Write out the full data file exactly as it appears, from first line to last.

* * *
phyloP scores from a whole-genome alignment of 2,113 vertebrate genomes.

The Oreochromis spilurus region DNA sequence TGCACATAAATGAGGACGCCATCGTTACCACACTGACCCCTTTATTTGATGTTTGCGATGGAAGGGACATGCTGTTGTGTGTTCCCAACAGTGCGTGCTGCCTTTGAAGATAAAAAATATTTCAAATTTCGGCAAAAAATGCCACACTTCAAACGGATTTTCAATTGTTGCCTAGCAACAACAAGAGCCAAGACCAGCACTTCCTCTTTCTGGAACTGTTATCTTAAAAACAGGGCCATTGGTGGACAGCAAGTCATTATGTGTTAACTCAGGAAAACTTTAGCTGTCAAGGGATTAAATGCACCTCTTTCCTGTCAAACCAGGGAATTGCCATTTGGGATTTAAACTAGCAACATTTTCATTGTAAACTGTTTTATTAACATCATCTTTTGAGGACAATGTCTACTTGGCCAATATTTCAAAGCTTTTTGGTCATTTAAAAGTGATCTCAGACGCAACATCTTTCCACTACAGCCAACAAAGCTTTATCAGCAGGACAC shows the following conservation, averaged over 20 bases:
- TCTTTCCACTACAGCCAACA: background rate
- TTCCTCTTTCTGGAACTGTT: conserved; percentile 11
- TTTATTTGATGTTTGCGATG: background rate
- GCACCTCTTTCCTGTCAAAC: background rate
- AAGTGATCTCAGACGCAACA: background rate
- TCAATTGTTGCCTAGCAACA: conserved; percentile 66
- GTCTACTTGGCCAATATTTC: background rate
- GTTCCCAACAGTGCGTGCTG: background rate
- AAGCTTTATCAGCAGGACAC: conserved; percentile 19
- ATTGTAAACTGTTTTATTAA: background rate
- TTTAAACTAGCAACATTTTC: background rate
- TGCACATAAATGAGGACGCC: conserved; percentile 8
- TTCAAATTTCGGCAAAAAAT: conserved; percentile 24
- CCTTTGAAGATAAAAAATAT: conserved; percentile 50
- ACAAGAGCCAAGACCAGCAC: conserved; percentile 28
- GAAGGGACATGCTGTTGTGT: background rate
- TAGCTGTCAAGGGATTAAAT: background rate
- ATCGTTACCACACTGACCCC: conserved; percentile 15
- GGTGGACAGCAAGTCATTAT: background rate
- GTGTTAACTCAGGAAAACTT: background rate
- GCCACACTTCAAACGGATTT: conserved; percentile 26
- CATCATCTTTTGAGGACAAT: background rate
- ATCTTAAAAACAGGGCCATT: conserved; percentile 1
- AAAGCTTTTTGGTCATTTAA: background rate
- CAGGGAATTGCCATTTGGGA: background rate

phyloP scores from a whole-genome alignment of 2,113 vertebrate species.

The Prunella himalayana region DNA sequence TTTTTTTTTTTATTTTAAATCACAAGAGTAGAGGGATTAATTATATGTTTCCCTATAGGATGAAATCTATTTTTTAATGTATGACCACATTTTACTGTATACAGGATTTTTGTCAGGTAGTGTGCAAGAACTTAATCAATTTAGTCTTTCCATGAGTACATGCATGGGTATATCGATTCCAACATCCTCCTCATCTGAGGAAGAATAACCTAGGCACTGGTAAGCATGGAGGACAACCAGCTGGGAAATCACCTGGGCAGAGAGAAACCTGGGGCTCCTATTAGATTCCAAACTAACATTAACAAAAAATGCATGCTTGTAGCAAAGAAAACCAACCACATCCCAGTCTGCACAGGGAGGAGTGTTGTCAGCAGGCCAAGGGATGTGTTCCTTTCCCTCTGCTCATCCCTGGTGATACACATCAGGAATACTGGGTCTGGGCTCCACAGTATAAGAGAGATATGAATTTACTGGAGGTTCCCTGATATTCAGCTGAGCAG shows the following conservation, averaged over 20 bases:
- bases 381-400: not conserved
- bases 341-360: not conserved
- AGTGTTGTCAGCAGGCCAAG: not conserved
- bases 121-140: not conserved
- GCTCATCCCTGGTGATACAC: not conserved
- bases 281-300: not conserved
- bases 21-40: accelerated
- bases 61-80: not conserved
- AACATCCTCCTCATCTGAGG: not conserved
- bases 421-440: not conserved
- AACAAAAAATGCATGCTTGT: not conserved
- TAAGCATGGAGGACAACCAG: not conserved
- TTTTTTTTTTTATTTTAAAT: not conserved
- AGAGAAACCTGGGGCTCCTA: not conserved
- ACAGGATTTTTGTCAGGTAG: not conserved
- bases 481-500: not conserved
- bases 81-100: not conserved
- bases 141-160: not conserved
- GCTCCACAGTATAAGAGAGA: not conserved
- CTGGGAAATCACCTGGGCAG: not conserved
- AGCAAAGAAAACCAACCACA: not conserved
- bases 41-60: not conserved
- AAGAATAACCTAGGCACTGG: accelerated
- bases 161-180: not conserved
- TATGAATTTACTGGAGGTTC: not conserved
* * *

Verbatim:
phyloP scores from a whole-genome alignment of 2,113 vertebrate genomes.

The Oreochromis spilurus region DNA sequence TGCACATAAATGAGGACGCCATCGTTACCACACTGACCCCTTTATTTGATGTTTGCGATGGAAGGGACATGCTGTTGTGTGTTCCCAACAGTGCGTGCTGCCTTTGAAGATAAAAAATATTTCAAATTTCGGCAAAAAATGCCACACTTCAAACGGATTTTCAATTGTTGCCTAGCAACAACAAGAGCCAAGACCAGCACTTCCTCTTTCTGGAACTGTTATCTTAAAAACAGGGCCATTGGTGGACAGCAAGTCATTATGTGTTAACTCAGGAAAACTTTAGCTGTCAAGGGATTAAATGCACCTCTTTCCTGTCAAACCAGGGAATTGCCATTTGGGATTTAAACTAGCAACATTTTCATTGTAAACTGTTTTATTAACATCATCTTTTGAGGACAATGTCTACTTGGCCAATATTTCAAAGCTTTTTGGTCATTTAAAAGTGATCTCAGACGCAACATCTTTCCACTACAGCCAACAAAGCTTTATCAGCAGGACAC shows the following conservation, averaged over 20 bases:
- TCTTTCCACTACAGCCAACA: background rate
- TTCCTCTTTCTGGAACTGTT: conserved; percentile 11
- TTTATTTGATGTTTGCGATG: background rate
- GCACCTCTTTCCTGTCAAAC: background rate
- AAGTGATCTCAGACGCAACA: background rate
- TCAATTGTTGCCTAGCAACA: conserved; percentile 66
- GTCTACTTGGCCAATATTTC: background rate
- GTTCCCAACAGTGCGTGCTG: background rate
- AAGCTTTATCAGCAGGACAC: conserved; percentile 19
- ATTGTAAACTGTTTTATTAA: background rate
- TTTAAACTAGCAACATTTTC: background rate
- TGCACATAAATGAGGACGCC: conserved; percentile 8
- TTCAAATTTCGGCAAAAAAT: conserved; percentile 24
- CCTTTGAAGATAAAAAATAT: conserved; percentile 50
- ACAAGAGCCAAGACCAGCAC: conserved; percentile 28
- GAAGGGACATGCTGTTGTGT: background rate
- TAGCTGTCAAGGGATTAAAT: background rate
- ATCGTTACCACACTGACCCC: conserved; percentile 15
- GGTGGACAGCAAGTCATTAT: background rate
- GTGTTAACTCAGGAAAACTT: background rate
- GCCACACTTCAAACGGATTT: conserved; percentile 26
- CATCATCTTTTGAGGACAAT: background rate
- ATCTTAAAAACAGGGCCATT: conserved; percentile 1
- AAAGCTTTTTGGTCATTTAA: background rate
- CAGGGAATTGCCATTTGGGA: background rate

phyloP scores from a whole-genome alignment of 2,113 vertebrate species.

The Prunella himalayana region DNA sequence TTTTTTTTTTTATTTTAAATCACAAGAGTAGAGGGATTAATTATATGTTTCCCTATAGGATGAAATCTATTTTTTAATGTATGACCACATTTTACTGTATACAGGATTTTTGTCAGGTAGTGTGCAAGAACTTAATCAATTTAGTCTTTCCATGAGTACATGCATGGGTATATCGATTCCAACATCCTCCTCATCTGAGGAAGAATAACCTAGGCACTGGTAAGCATGGAGGACAACCAGCTGGGAAATCACCTGGGCAGAGAGAAACCTGGGGCTCCTATTAGATTCCAAACTAACATTAACAAAAAATGCATGCTTGTAGCAAAGAAAACCAACCACATCCCAGTCTGCACAGGGAGGAGTGTTGTCAGCAGGCCAAGGGATGTGTTCCTTTCCCTCTGCTCATCCCTGGTGATACACATCAGGAATACTGGGTCTGGGCTCCACAGTATAAGAGAGATATGAATTTACTGGAGGTTCCCTGATATTCAGCTGAGCAG shows the following conservation, averaged over 20 bases:
- bases 381-400: not conserved
- bases 341-360: not conserved
- AGTGTTGTCAGCAGGCCAAG: not conserved
- bases 121-140: not conserved
- GCTCATCCCTGGTGATACAC: not conserved
- bases 281-300: not conserved
- bases 21-40: accelerated
- bases 61-80: not conserved
- AACATCCTCCTCATCTGAGG: not conserved
- bases 421-440: not conserved
- AACAAAAAATGCATGCTTGT: not conserved
- TAAGCATGGAGGACAACCAG: not conserved
- TTTTTTTTTTTATTTTAAAT: not conserved
- AGAGAAACCTGGGGCTCCTA: not conserved
- ACAGGATTTTTGTCAGGTAG: not conserved
- bases 481-500: not conserved
- bases 81-100: not conserved
- bases 141-160: not conserved
- GCTCCACAGTATAAGAGAGA: not conserved
- CTGGGAAATCACCTGGGCAG: not conserved
- AGCAAAGAAAACCAACCACA: not conserved
- bases 41-60: not conserved
- AAGAATAACCTAGGCACTGG: accelerated
- bases 161-180: not conserved
- TATGAATTTACTGGAGGTTC: not conserved